my letter here in support of Citizens for Local Power re: PSC/REV-- signed by Micki Strawinski, April Farley, and Nick Ignaffo-- speak up at public hearing Thursday!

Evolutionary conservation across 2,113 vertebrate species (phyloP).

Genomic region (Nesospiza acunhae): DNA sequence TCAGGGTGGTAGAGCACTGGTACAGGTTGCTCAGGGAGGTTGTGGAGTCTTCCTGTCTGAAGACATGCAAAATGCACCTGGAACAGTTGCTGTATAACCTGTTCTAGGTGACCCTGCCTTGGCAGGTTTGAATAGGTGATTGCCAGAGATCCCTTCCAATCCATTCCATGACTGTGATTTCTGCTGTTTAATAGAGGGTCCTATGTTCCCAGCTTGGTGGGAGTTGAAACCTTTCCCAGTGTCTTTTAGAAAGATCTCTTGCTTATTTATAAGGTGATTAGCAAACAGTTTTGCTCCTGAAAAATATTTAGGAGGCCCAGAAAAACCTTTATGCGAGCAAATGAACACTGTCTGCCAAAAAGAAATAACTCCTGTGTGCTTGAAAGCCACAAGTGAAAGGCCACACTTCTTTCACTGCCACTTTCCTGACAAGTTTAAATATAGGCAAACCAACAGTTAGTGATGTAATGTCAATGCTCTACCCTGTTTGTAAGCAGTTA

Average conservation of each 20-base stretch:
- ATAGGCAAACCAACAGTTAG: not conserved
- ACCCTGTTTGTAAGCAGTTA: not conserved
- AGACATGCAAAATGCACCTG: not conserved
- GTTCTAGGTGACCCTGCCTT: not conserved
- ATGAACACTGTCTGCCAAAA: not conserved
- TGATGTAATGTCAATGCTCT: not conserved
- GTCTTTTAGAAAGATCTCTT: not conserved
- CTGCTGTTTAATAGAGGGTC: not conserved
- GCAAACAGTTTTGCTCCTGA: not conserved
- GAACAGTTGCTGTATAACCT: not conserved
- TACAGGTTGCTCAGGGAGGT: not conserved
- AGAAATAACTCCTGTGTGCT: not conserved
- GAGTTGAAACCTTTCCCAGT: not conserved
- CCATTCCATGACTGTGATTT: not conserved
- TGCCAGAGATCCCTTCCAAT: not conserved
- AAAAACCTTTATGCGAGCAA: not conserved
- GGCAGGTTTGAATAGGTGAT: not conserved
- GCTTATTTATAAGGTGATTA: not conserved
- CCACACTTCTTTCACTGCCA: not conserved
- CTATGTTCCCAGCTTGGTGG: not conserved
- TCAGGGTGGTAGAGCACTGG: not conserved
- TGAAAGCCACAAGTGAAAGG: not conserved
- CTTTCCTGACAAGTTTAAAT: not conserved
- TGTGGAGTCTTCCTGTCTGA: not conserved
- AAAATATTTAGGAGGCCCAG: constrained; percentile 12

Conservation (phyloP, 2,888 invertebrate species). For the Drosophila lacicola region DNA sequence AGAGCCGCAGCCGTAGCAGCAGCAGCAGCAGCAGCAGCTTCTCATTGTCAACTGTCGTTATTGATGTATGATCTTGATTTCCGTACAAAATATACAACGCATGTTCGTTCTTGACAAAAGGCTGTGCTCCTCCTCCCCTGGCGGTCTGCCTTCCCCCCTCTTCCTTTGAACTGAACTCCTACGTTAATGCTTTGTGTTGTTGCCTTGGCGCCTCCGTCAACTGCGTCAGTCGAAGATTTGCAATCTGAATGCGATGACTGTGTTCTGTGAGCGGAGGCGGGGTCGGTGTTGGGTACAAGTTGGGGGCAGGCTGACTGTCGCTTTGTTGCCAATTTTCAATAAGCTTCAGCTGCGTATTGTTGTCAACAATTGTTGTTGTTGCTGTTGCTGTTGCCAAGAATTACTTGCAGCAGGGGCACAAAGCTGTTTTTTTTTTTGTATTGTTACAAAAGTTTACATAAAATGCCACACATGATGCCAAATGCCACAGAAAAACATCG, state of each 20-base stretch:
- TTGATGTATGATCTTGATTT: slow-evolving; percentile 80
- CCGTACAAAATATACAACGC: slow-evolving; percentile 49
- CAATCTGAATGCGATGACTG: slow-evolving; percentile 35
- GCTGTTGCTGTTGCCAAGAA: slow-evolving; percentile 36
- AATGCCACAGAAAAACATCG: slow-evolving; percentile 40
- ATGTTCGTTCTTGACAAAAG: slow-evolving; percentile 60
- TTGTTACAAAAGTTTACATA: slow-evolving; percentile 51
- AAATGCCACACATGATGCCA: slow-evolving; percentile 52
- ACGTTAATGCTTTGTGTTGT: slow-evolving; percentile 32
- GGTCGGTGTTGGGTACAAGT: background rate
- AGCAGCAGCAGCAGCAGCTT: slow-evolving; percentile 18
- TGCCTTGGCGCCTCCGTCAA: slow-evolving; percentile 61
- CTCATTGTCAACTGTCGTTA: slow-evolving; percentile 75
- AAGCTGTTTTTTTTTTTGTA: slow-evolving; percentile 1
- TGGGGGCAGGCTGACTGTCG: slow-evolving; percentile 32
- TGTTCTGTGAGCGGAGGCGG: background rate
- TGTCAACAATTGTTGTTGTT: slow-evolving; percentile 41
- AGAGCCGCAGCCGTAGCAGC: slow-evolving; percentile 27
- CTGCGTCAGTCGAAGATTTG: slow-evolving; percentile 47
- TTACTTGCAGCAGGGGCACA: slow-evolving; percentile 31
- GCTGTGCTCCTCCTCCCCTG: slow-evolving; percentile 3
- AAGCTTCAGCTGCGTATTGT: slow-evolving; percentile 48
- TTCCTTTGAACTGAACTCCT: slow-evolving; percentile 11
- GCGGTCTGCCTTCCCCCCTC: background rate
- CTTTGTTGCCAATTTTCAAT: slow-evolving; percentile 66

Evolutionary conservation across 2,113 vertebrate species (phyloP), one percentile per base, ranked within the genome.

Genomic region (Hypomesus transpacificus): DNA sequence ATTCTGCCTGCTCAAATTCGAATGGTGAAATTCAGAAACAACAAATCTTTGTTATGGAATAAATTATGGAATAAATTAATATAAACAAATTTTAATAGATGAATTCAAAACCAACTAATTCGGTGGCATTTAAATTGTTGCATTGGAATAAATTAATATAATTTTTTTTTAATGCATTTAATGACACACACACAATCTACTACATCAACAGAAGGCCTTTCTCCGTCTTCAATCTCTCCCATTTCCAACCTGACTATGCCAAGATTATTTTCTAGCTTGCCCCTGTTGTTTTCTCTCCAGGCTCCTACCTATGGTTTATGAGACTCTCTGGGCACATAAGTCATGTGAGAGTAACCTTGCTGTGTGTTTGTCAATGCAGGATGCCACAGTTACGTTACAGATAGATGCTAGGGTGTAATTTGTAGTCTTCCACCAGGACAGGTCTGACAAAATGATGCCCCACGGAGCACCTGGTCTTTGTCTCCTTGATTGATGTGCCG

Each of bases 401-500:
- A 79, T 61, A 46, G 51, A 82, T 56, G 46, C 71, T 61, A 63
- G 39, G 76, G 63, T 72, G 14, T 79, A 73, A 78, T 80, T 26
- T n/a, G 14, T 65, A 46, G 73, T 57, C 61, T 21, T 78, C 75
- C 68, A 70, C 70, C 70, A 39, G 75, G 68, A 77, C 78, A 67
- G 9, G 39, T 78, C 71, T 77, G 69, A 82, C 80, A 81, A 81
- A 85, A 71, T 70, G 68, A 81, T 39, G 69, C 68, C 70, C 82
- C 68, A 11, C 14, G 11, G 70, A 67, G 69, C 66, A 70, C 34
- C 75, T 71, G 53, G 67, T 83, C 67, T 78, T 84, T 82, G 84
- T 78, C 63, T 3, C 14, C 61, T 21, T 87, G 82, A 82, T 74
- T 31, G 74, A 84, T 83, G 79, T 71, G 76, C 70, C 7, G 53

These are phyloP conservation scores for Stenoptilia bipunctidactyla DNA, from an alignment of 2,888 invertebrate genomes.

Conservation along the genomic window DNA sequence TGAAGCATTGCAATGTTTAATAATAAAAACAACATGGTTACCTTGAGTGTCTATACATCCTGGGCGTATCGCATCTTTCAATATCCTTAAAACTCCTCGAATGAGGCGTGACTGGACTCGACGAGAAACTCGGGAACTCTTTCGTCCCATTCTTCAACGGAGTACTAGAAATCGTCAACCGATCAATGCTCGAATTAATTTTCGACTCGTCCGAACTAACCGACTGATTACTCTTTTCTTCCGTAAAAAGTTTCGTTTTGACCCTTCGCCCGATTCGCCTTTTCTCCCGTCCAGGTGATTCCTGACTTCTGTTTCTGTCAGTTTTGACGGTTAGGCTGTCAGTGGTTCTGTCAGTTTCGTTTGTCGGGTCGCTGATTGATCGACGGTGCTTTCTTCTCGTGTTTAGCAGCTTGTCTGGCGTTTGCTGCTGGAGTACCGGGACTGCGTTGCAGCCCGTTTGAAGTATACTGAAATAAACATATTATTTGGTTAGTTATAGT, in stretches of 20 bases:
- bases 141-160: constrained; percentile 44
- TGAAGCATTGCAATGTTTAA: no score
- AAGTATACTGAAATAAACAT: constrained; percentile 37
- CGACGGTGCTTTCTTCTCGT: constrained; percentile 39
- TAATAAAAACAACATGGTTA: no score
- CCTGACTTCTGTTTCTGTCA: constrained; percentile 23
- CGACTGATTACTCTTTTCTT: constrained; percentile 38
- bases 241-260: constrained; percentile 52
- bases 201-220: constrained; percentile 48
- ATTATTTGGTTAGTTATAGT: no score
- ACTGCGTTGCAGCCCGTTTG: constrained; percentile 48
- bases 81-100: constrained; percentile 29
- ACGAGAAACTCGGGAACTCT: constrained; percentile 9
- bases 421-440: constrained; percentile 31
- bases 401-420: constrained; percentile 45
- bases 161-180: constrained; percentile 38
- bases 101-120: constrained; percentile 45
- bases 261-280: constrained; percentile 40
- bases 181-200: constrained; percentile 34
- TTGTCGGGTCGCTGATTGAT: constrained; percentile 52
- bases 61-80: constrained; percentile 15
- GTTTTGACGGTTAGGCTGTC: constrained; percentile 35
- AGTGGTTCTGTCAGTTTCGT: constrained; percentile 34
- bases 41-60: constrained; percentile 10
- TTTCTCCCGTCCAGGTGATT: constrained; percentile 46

[thx tons to three of my Dutchess County Legislator colleagues-- Micki Strawinski, April Farley, and Nick Ignaffo-- for just now at tonight's Co. Leg. mtg. agreeing to sign on to the letter here below I circulated-- in support of the eight listed recommendations from CitizensforLocalPower.com-- come out and speak up on these eight points at the NYS Public Service Commission's public hearing re: "REV" (Reforming Energy Vision) at Kingston City Hall this Thursday at 7 pm at 403 Broadway!...note-- the PSC will be holding an informational session on all this starting at 6 pm too: DailyFreeman.com/article/DF/20151107/NEWS/151109725 ] - - - - - - - - - - - - - - - - - - - - - - November 9, 2015 Hon. Kathleen H. Burgess Secretary to the Commission New York State Public Service Commission Empire State Plaza Agency Building 3 Albany, NY 12223-1350 Dear Secretary Burgess: We, the various undersigned members of the Dutchess County Legislature, urge the New York State Public Service Commission (NYSPSC) to implement the following recommendations of Citizens for Local Power as part of the NYSPSC’s Reforming Energy Vision (REV) process: -- Require that utility “scorecards” be included in customer bills, showing the independently evaluated ratings of a utility’s progress in meeting energy reform goals. -- Do not issue any permits for new fossil fuel pipelines. -- Empower communities to promote local clean energy investments through Community Choice Aggregation, by requiring utilities to give communities timely access to utility data at cost, and access to utility-collected funds for community energy efficiency programs. -- Request that Governor Cuomo create a Consumer Advocate office to raise consumer awareness of our rights and protections with regard to utilities and energy companies. -- Make sure that low-and moderate-income households have affordable access to enough energy to keep lights and heat on. More than 268,000 households here in New York had their utility service shut off last year because they couldn’t pay their bills— including thousands right here in Dutchess County. Basic energy is a right— no one should have to go without power. -- Encourage utilities to support local ownership of renewable generation— by residents, businesses, local governments, and communities. -- Exclude nuclear power from measurements of utility progress in procuring energy supply from clean and renewable sources. -- Remove barriers to the benefits of clean energy faced by renters, low- and moderate-income residents, small businesses, and municipalities. Thank you for your attention to these matters— we here in Dutchess County cannot afford delay in action. - - - - - - - - - - - - - - - - - - - - - - - From DailyFreeman.com/article/DF/20151107/NEWS/151109725 ... [Daily Freeman front-page article on this in yesterday's paper] Energy rules focus of state Public Service Commission hearing Nov. 12 at Kingston High By William J. Kemble KINGSTON >> A state Public Service Commission public hearing on Nov. 12 is expected to have local environmental advocates asking for electricity generation that breaks from traditional reliance on large utility companies. The session on Revising the Energy Vision is scheduled for 6 p.m. at Kingston High School at 403 Broadway. State officials have been taking comments from residents and groups at several hearings across the state with an emphasis on updating regulations so alternative electric sources can be developed. “New York state is spurring clean-energy innovation and attracting new investment to build a cleaner, more resilient and affordable energy system,” officials wrote in a press release. “REV (revising the Energy) encompasses groundbreaking regulatory reform to integrate clean energy into the core of our power grid, redesigned programs and strategies to unlock private capital, and active leadership in deploying innovative energy solutions across the state’s own public facilities and operations.” State spokesman Jon Sorensen said the intention is to development changes that allow development of sources such as wind and solar with fewer regulatory hurdles. “Distributed energy resources ... (is) their overarching title for things like the windmills, like the solar panels,” he said. “They include the kind of services that companies and, hopefully soon, people in private homes can take advantage of to manage their energy use, so all of these kind of non-traditional energy efficiency and renewable power sources are part of what they’re trying to help create new markets for.” Citizens for Local Power co-founder Jennifer Metzger considers the state outreach for changes to be a good effort. However, she cautions that a main thrust of the effort is aimed at protecting large companies whose profits have deteriorated because alternative energy sources are going online. “The drive of the REV is to really move toward a clean energy system, but it’s also just as much about saving the utilities because changes are already underway,” she said. “We are becoming more energy-efficient where as customers we are using more and more renewable energy. We are generating it ourselves, and this is having a major impact on the utility business models where their revenues are declining because less power is coursing through their wires.” State officials acknowledge that changes in energy sources has had an impact on utilities and a report from the state Public Service Commission notes the business model needs to be changed. It states that efforts have been made toward “decoupling utility revenues from volume of sales” as small electric generating programs go online, but “there remain significant disincentives for utilities to take affirmative actions to increase the development and use of third-party” systems. “Utilities’ earnings are heavily dependent on their capital expenditures and the long-term security of their earnings is based on the assumption of a growing or stable sales base,” state officials wrote. The report added that “there is a financial misalignment between the utilities’s economic interest, the interests of third-party ... providers and other service providers and customers.” Among the issues has been maintaining an electric grid that officials contend needs to be upgraded to address increased demand in the New York City metropolitan area. “Utilities will continue to need to raise large amounts of capital and it is in the interests of customers and shareholders that investors retain high confidence in the manner in which the state oversees the relative risks and rewards of the regulated enterprise,” state officials wrote. Officials noted that, as customers find it less expensive to install private systems, there will be an increase in “grid defection” to avoid paying anything to utilities. “If the only way that a customer can avoid any distribution charges is avoid them all by exiting the system then remaining customers will absorb the cost contribution that the exiting customer would otherwise have made,” they wrote. Metzger said part of the state energy regulations should include making utilities become more accountable for obtaining policy goals to reduce energy use, establishing an independent public advocate to work with customer complaints, give more weight to customers when deciding rate cases and adopt community choice aggregation programs that give municipalities an opportunity to determine what source of electric is brought to local customers. “The devil is in the details,” she said. “We have been really focused on making sure that the specific reforms will indeed support those goals and will benefit our communities.” Metzger said utilities should not be allowed to return to electric generation, because it would be counter to efforts for self-sufficiency. “We don’t want utilities to get back into the generation business. We want the utilities to support our communities and our customers basically owning their own generation, because that’s how you keep value in your community. That’s how you create local jobs and that’s how you really get energy security.”